I’ve had “Poor People’s Day” for a while, but never got around to listening to it, for several reasons. In brief, Bigg Jus is an artist I can objectively identify as ‘good,’ ‘talented,’ and so on (especially on Company Flow’s record), but don’t necessarily like, nor enjoy – his solo style is abrasive, his voice monotonous, his lyrics hard to follow, and so on; what’s to love? In many ways, then, Bigg Jus is downright unpleasant, but that’s not an artistic critique – it’s a neutral observation, but one that needs to be made. And, it won’t affect the score either way. If that’s hard to believe, then an analogy: I consider Velvet Underground unlistenable in some parts, but think their work is some of the best in all of music. I can’t ascribe the same value to Jus, but I do think he’s good. That said, on to the album.
“Poor People’s Day” is produced by DJ GMAN, not Bigg Jus. A surprise, since Jus takes pride in his compositions. Regardless, there a couple of basic differences: more outright melody, and less complex instrumentation. The opening, “Everything Must Coincide,” features a subdued sample, scratching, and melancholy piano and drums, fading in and out. On paper, it may not sound too different from what Jus does, but, musically, the instruments don’t overlap, nor drown each other out in some warped shuffle – it’s more harmonious than competitive, in the sense that Jus, unlike Gman, likes to force his musical elements to play against, and not necessarily with, each other. This is a pretty critical change, a step to the side as far as the bulk of Jus’s work goes.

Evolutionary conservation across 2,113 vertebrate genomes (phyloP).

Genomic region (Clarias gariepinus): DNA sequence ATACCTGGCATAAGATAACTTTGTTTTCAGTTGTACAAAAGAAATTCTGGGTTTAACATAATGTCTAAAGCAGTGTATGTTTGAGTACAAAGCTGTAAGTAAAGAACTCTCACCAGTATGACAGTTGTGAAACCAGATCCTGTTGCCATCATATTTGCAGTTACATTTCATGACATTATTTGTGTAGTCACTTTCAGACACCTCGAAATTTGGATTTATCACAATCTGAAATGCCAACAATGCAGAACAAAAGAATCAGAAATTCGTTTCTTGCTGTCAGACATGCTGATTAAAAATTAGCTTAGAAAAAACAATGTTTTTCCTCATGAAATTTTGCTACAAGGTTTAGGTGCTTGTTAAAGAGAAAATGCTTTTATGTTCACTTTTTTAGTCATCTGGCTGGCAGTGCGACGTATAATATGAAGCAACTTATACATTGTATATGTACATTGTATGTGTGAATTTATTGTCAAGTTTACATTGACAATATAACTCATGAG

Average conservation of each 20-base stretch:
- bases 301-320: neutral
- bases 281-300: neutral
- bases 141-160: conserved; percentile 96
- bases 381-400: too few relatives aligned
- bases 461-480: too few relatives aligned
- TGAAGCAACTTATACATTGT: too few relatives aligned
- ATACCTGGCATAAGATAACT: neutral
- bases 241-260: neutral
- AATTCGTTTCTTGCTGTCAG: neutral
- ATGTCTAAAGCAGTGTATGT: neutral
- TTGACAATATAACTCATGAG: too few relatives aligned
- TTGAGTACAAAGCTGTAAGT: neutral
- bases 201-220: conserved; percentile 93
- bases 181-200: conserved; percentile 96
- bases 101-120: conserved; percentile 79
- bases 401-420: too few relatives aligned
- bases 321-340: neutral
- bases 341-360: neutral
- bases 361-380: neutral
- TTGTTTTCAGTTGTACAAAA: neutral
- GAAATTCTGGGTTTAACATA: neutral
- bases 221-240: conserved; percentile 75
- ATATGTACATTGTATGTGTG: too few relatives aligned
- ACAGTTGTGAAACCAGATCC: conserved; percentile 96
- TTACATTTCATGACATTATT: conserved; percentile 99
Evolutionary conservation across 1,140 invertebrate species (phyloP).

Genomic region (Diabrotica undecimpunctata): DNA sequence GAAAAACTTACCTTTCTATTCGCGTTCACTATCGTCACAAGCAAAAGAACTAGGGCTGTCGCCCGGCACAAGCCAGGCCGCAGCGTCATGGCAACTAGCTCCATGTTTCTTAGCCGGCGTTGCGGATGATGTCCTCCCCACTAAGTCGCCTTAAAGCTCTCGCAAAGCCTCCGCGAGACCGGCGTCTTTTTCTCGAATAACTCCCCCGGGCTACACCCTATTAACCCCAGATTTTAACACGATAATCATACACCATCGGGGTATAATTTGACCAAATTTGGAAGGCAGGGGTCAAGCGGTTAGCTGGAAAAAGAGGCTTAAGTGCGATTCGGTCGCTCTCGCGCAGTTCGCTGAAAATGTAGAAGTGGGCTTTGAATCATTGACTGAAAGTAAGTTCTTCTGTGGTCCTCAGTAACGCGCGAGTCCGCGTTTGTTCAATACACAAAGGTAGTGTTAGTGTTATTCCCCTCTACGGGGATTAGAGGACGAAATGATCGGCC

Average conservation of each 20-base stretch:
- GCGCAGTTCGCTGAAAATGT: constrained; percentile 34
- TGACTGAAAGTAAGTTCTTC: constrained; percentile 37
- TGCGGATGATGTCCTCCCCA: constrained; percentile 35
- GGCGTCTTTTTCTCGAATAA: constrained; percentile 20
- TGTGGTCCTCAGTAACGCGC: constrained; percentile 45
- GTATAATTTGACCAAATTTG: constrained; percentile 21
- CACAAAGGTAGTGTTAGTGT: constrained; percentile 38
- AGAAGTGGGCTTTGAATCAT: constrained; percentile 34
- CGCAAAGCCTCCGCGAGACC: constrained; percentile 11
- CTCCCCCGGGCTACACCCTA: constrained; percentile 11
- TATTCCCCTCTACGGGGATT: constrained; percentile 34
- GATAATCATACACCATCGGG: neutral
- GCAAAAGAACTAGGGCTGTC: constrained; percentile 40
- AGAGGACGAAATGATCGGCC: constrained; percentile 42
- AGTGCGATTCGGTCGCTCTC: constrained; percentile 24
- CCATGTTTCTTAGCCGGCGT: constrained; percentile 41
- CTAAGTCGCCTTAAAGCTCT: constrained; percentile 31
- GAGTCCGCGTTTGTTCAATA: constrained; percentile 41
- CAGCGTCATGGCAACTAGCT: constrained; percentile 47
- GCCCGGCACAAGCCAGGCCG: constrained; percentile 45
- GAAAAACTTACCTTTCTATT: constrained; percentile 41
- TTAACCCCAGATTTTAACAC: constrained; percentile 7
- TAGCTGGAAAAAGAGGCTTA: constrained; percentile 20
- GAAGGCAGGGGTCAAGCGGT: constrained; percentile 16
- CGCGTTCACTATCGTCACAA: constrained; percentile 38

As Jus refers to himself as “new and improved,” perhaps he feels the above is better suited to his style. But, there are advantages to both approaches, as art doesn’t have much business growing static. A big improvement is that his vocals come through better – he’s more audible, and, given the melodious production, can do more with his voice against the beat, in accessible ways, following a rhythm that’s meant to be followed â€“ something often impossible for Jus to do on earlier records. In brief, Jus’s voice was often underused, and I suspect his rough, vocally unapproachable beats had much to do with it. But, not here. Still, despite his potential for other styles, he’s also suited for the ‘harder’ sounds, for cacophony, especially given the subject matter – the better, slightly less lush tracks demonstrate this here. And, just look at El-P – while his post Co-Flow production is objectively better in every way, it’s hard for El-P to approach 1997 subject matter in similar, ‘older’ ways, or to induce the same responses. Aesthetically, then, it’s less ‘urban’ – not many of those harsher arrangements, for example – which can be said about “Poor People’s Day,” too.
In “Supa Nigga,” Jus is thrown against a lush, bouncy composition, and rides it well. In fact, his vocals found a new rhythm, are even slowed down – all for the better, I think, as he is doing more than just mumbling this time around. Lyrically, he’s improved from his solo stuff, but never matches his Co-Flow material: